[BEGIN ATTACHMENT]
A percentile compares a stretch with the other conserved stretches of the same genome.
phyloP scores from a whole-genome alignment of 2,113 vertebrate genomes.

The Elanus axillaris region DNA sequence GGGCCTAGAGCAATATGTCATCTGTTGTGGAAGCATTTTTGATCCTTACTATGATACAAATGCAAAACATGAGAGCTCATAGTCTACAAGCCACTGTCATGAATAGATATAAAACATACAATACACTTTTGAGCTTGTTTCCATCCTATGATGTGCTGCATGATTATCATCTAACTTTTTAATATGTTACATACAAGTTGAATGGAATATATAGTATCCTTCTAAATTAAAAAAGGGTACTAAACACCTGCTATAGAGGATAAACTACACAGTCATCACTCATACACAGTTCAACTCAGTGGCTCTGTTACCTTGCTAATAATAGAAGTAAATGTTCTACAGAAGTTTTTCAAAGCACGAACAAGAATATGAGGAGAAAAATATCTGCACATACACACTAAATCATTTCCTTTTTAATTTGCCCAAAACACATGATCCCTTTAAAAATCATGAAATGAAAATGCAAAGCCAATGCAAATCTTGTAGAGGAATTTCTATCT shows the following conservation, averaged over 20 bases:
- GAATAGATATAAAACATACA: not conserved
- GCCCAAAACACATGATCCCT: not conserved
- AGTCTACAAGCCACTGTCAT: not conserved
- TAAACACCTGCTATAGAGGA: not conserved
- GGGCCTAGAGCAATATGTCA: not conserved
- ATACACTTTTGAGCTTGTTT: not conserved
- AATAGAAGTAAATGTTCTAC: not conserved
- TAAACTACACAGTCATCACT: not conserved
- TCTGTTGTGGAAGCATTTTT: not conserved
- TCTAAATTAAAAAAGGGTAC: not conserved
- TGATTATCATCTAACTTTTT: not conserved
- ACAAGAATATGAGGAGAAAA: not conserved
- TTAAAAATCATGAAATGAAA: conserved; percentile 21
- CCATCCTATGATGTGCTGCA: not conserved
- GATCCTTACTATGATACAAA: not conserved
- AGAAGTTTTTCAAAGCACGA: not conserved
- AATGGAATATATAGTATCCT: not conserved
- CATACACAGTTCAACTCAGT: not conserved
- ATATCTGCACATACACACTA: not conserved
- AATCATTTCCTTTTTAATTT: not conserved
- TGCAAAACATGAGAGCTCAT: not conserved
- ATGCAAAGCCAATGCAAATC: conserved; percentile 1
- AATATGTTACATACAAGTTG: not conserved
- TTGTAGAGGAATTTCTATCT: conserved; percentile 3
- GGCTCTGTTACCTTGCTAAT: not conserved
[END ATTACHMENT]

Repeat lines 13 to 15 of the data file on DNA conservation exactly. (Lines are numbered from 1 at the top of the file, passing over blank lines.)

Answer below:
- TCTAAATTAAAAAAGGGTAC: not conserved
- TGATTATCATCTAACTTTTT: not conserved
- ACAAGAATATGAGGAGAAAA: not conserved